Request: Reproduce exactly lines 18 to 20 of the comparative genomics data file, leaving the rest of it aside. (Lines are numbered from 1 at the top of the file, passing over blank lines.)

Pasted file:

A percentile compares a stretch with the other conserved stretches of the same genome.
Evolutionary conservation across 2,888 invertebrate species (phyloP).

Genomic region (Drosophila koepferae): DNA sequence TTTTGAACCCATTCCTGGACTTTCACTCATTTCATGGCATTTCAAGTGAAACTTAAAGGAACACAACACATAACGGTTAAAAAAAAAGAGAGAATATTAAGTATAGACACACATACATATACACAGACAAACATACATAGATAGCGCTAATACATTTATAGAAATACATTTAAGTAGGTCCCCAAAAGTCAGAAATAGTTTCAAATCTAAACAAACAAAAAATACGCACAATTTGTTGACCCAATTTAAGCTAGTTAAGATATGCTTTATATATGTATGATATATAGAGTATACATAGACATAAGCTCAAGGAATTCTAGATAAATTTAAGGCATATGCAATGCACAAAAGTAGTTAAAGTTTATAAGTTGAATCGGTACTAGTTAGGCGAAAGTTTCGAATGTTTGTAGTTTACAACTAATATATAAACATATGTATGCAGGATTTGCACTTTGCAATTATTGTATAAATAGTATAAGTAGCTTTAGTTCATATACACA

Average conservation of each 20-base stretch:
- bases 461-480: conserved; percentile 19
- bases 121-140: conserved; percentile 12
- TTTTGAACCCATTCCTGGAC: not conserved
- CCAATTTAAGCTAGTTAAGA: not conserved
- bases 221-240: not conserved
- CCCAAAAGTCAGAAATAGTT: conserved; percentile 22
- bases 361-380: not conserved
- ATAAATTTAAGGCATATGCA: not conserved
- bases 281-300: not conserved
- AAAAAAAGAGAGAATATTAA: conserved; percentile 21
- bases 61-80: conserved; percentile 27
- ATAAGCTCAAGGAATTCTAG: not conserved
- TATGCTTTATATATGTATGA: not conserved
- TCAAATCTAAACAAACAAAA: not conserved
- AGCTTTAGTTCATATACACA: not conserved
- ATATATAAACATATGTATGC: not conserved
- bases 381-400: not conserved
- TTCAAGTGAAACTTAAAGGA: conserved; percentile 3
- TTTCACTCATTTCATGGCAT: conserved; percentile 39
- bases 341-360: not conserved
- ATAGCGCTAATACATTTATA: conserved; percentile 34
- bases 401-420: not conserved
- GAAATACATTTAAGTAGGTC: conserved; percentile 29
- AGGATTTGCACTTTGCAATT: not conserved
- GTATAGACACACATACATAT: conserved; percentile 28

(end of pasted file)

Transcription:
- TCAAATCTAAACAAACAAAA: not conserved
- AGCTTTAGTTCATATACACA: not conserved
- ATATATAAACATATGTATGC: not conserved